How Can the Exhibit Promote Feelings of Self-Determination and Control?

By definition, museums are “free-choice” settings, but having too many choices in one exhibit can be overwhelming, detracting from both the enjoyment and the learning that takes place. The designers of The Color Connection experienced this problem during the first iteration of the exhibit, when they installed buttons instead of switches for turning the lights on and off. The designers found that people spent long periods pushing the buttons and creating light shows; by doing so, visitors were not learning and, ultimately, did not enjoy themselves either. When the buttons were replaced with switches that required more deliberate use, the visitors still had control over the lights, but they could manipulate them in a context of learning about white light and how it is formed. The switches slowed visitor behavior and made choices more deliberate and controlled. Because their actions were now more goal-oriented, visitors could enjoy what they were doing and feel gratified that they were gaining some information about scientific principles of light and color.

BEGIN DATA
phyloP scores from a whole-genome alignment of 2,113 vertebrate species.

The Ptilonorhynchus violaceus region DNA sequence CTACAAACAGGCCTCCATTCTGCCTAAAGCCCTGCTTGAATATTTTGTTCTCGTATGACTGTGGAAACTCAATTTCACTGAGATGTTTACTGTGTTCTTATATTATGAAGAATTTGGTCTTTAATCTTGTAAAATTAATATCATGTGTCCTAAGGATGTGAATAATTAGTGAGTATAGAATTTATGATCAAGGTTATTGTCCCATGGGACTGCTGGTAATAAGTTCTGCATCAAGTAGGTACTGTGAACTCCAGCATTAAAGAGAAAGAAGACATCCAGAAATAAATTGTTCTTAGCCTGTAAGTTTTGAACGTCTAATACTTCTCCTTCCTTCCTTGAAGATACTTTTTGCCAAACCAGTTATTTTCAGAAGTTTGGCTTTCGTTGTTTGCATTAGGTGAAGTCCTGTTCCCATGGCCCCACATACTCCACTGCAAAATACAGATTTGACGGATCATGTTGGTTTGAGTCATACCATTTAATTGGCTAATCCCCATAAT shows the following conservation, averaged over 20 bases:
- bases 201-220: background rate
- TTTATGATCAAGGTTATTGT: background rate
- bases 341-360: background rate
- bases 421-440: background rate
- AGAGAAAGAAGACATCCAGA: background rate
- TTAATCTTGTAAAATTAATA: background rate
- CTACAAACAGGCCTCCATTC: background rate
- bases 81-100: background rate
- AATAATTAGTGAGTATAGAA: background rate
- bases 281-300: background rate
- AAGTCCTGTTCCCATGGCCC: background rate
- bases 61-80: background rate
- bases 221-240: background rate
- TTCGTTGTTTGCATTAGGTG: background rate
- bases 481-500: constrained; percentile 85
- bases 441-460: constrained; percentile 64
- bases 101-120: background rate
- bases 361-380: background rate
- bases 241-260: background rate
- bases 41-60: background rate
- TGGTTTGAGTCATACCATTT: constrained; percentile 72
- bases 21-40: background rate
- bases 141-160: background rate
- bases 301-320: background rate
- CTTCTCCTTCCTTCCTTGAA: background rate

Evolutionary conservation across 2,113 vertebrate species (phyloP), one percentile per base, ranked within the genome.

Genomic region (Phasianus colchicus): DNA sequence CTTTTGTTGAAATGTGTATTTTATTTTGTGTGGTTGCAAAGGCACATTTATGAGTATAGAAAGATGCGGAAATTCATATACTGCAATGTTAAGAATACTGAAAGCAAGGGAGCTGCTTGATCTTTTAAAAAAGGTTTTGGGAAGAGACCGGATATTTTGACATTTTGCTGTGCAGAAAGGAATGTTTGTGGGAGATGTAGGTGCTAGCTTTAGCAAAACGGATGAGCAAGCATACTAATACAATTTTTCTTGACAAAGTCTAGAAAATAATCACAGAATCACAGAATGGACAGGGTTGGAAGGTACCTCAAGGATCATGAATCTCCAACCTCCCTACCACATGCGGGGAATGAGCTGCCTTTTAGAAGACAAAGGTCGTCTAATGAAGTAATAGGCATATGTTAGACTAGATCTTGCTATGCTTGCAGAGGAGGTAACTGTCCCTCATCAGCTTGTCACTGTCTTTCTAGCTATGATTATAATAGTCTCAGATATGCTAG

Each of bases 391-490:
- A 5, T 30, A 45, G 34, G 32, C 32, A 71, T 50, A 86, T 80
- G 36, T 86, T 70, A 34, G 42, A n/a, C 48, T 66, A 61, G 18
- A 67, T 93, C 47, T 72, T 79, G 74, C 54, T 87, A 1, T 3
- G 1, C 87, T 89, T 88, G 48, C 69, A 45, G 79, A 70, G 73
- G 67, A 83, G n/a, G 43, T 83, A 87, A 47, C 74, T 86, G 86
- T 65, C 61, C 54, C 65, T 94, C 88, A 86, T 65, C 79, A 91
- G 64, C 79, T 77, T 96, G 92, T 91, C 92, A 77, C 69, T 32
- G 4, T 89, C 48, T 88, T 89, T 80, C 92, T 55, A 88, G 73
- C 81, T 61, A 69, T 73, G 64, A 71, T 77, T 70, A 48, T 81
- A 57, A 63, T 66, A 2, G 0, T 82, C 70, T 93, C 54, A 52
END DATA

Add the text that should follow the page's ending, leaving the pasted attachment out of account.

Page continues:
How Can the Exhibit Promote Feelings of Sensory Enjoyment and Playfulness?

In this exhibit, visitors had opportunities to crawl through the lights, put different objects in the lights, make hand shadows, and then make up stories about their hand shadows. Activities such as these remind visitors how much fun they can have simply by experiencing science-related phenomena in a playful and open-ended way.

How Can the Exhibit Stimulate Meaningful Social Interaction?

By talking to members of their group, visitors often end up teaching concepts to each other. The exhibit was designed in a way that encouraged visitors to share their experiences, discuss the phenomena they observe, and coordinate their actions. This kind of exchange not only provides opportunities for learning, but it also builds confidence, which helps keep motivation alive.

This model represents one approach to museum design. The model continues to evolve and has been tested in other settings. Nonetheless, some areas remain to be fully tested. Still, it offers a way to consider using research to plan exhibits that are more likely to draw in visitors, keep their attention, and encourage them to share knowledge and questions. Setting such goals and then determining whether they have been met not only allows museum educators to document learning, but also provides feedback for improving the quality of their offerings.12

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